Sugar cane - history
|In the 1400s and 1500s in India, cows belonging to the Sultan of Mandu were fed sugar cane for weeks to make their milk sweet for use in puddings.|
Sugar cane originated in New Guinea where it has been known since about 6000 BC. From about 1000 BC its cultivation gradually spread along human migration routes to Southeast Asia and India and east into the Pacific. It is thought to have hybridised with wild sugar canes of India and China, to produce the 'thin' canes. It spread westwards to the Mediterranean between 600-1400 AD.
Arabs were responsible for much of its spread as they took it to Egypt around 640 AD, during their conquests. They carried it with them as they advanced around the Mediterranean. Sugar cane spread by this means to Syria, Cyprus, and Crete, eventually reaching Spain around 715 AD.
Around 1420 the Portuguese introduced sugar cane into Madeira, from where it soon reached the Canary Islands, the Azores, and West Africa. Columbus transported sugar cane from the Canary Islands to what is now the Dominican Republic in 1493. The crop was taken to Central and South America from the 1520s onwards, and later to the British and French West Indies.
Sugar in South AsiaSugar cane has a very long history of cultivation in the Indian sub-continent. The earliest reference to it is in the Atharva Veda (c. 1500-800 BC) where it is called ikshu and mentioned as an offering in sacrificial rites. The Atharva Veda uses it as a symbol of sweet attractiveness.
Sugar cane was originally grown for the sole purpose of chewing, in southeastern Asia and the Pacific. The rind was removed and the internal tissues sucked or chewed. Production of sugar by boiling the cane juice was first discovered in India, most likely during the first millennium BC.
The word 'sugar' is thought to derive from the ancient Sanskrit sharkara. By the 6th century BC sharkara was frequently referred to in Sanskrit texts which even distinguished superior and inferior varieties of sugarcane. The Susrutha Samhita listed 12 varieties; the best types were supposed to be the vamshika with thin reeds and the paundraka of Bengal. It was also being called guda, a term which is still used in India to denote jaggery. A Persian account from the 6th century BC gives the first account of solid sugar and describes it as coming from the Indus Valley. This early sugar would have resembled what is known as 'raw' sugar: Indian dark brown sugar or gur.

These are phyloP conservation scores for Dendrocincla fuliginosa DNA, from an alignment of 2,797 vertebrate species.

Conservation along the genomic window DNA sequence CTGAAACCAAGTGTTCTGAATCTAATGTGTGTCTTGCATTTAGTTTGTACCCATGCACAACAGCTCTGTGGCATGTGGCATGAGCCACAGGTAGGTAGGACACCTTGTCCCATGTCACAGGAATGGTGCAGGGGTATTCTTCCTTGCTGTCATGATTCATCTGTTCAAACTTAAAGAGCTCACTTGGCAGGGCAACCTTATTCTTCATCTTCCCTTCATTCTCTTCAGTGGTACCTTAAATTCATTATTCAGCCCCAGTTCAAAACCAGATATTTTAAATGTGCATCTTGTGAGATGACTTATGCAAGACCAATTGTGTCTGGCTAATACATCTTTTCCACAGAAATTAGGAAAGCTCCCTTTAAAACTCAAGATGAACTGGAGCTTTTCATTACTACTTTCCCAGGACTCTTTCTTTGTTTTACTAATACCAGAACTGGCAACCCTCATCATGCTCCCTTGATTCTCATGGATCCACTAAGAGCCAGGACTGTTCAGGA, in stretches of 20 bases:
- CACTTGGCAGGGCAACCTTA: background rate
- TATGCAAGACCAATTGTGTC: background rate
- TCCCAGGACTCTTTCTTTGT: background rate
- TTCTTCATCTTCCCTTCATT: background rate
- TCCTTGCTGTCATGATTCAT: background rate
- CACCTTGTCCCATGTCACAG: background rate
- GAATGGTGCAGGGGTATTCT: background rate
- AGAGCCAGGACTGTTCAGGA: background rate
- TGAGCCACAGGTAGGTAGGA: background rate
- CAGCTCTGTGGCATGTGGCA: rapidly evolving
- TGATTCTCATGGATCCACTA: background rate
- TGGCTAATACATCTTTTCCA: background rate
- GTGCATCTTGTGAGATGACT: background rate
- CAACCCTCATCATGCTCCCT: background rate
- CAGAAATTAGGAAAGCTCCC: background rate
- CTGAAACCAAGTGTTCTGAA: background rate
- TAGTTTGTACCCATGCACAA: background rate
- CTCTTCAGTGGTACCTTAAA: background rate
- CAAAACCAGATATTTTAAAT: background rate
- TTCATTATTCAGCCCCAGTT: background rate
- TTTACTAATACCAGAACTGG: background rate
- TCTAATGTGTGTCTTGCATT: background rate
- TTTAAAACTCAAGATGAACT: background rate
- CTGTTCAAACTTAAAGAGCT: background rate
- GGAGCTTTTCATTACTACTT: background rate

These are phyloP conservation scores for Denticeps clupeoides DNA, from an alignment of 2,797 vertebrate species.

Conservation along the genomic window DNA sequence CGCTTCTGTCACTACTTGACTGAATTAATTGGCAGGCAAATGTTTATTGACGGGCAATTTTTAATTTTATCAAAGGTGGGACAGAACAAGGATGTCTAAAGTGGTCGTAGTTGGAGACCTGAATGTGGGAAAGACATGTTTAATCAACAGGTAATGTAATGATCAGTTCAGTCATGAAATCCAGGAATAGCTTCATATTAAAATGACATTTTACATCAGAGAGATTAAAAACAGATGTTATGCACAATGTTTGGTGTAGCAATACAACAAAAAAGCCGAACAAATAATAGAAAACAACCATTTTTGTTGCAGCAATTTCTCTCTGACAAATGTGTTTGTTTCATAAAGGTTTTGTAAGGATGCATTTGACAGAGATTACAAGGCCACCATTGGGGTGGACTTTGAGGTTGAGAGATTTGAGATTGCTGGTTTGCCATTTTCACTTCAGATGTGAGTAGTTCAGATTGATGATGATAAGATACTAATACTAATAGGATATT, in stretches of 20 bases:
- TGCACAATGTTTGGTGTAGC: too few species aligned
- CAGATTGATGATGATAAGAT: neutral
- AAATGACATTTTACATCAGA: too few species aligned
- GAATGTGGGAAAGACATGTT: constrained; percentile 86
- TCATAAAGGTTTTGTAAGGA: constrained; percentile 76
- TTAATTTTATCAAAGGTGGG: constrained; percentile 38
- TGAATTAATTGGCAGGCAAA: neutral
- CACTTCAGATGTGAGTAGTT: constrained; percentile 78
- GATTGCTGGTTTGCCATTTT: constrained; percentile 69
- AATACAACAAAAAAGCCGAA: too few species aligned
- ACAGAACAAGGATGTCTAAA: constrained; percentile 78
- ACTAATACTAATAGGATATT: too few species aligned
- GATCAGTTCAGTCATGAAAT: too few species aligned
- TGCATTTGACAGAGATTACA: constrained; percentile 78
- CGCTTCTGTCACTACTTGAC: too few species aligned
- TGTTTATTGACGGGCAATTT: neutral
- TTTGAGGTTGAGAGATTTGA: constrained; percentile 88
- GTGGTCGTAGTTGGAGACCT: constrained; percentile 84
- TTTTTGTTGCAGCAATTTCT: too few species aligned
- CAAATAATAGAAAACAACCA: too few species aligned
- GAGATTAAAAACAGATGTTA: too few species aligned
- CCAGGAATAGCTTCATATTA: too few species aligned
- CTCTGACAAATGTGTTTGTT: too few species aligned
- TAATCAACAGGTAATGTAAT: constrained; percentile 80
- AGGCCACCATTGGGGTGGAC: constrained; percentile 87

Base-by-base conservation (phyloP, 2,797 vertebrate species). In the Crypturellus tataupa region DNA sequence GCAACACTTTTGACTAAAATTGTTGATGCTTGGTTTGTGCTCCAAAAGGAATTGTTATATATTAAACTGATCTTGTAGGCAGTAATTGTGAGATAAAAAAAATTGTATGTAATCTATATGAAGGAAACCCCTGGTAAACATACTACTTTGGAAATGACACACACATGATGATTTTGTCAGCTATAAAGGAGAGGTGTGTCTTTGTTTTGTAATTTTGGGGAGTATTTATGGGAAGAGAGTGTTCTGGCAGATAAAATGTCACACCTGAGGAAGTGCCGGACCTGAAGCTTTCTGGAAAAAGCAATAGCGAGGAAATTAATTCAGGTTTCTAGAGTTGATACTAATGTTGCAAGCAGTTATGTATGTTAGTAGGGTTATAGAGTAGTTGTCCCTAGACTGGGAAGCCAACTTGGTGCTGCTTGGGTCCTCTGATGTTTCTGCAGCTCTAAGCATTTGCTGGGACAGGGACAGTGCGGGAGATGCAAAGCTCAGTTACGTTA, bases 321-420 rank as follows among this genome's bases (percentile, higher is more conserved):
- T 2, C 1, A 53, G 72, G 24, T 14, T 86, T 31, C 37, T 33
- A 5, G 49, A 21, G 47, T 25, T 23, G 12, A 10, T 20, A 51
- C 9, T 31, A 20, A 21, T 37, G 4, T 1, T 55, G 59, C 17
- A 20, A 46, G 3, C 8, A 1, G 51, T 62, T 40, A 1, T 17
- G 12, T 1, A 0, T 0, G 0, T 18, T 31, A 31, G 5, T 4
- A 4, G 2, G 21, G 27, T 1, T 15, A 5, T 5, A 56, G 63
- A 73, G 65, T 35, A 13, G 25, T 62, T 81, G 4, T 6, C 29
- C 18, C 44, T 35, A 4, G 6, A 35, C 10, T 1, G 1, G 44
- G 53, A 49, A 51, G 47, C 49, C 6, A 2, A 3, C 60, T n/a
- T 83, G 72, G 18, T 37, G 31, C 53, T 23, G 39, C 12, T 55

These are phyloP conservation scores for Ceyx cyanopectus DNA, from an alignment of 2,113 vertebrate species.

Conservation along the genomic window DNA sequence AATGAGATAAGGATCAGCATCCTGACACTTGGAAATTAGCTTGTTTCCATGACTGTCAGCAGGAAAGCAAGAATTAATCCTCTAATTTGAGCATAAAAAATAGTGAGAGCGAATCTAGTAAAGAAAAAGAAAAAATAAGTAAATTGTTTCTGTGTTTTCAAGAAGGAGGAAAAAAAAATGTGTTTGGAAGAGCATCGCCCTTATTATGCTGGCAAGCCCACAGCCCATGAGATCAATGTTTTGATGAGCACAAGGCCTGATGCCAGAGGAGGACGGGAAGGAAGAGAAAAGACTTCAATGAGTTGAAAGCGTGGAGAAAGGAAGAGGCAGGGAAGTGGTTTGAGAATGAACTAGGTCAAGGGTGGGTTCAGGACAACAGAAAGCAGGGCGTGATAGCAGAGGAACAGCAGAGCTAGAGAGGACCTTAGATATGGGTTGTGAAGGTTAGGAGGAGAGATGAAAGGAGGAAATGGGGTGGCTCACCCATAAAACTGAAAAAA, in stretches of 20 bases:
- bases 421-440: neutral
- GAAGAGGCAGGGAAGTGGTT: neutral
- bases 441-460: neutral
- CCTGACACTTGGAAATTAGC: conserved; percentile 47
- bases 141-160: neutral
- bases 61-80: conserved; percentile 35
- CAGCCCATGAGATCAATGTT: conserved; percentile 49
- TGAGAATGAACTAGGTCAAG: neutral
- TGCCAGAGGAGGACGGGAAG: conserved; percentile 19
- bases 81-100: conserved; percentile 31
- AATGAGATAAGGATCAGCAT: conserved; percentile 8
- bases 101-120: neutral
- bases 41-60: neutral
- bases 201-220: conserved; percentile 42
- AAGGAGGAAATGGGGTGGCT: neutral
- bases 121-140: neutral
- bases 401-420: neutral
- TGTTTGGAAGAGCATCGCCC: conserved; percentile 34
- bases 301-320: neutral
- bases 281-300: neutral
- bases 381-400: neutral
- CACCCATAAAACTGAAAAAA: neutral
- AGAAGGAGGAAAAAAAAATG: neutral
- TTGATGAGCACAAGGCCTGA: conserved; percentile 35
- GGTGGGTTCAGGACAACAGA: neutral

At this time honey was the only sweetener in the countries beyond Asia and all visitors to India were much taken with the 'reed which produced honey without bees'. The Greek historian Herodotus knew of the sugarcane in the 5th century BC and Alexander is said to have sent some home when he came to the Punjab region in 326 BC. Practically every traveller to India over the centuries mentions sugarcane; the Moroccan Ibn Battuta wrote of the sugarcanes of Kerala which excelled every other in the 14th century; Francois Bernier, in India from 1658-59, wrote of the extensive fields of sugarcane in Bengal.
Sugar in literatureIndian literature abounds in references to the sugarcane: early Tamil literature describes sugarcane along the banks of the River Kaveri, and indeed sugarcane was usually cultivated in river valleys. Early Indian kings set aside land for pleasure gardens, groves and public parks, and gardens were attached to palaces and grand mansions. The Kamasutra, an early erotic treatise written by Vatsyayana (c. 2nd century AD - c.4th century AD), recommended that a cultivated and wealthy man should surround his house with a garden.
The garden would be under the care of his wife who would dictate the layout of the garden and its planting, while the physical labour was left to professional gardeners. The Kamasutra spoke of pleasure gardens and practical gardens and was specific about what should be planted in the gardens. The practical garden had to include beds of green vegetables, sugarcane, fig trees, mustard, parsley and fennel. The great goddess Kamakshi of Tamil Nadu is portrayed in art holding in her four hands lotus blossom, sugar cane stalks, elephant goad and noose.
British ruleUntil the 1930s, the main types of sugar cane grown in India were the 'thin' canes. They were well suited to the north Indian climate, though yields were fairly low. In the southern or tropical zone of the country, where the climate was more suitable for sugar cane cultivation, thicker 'noble' canes were more important.
Thicker varieties of sugarcane were brought in from the West Indies and the area under sugarcane was greatly expanded. Various hybrids were developed leading to a doubling of cane production in the Indian subcontinent.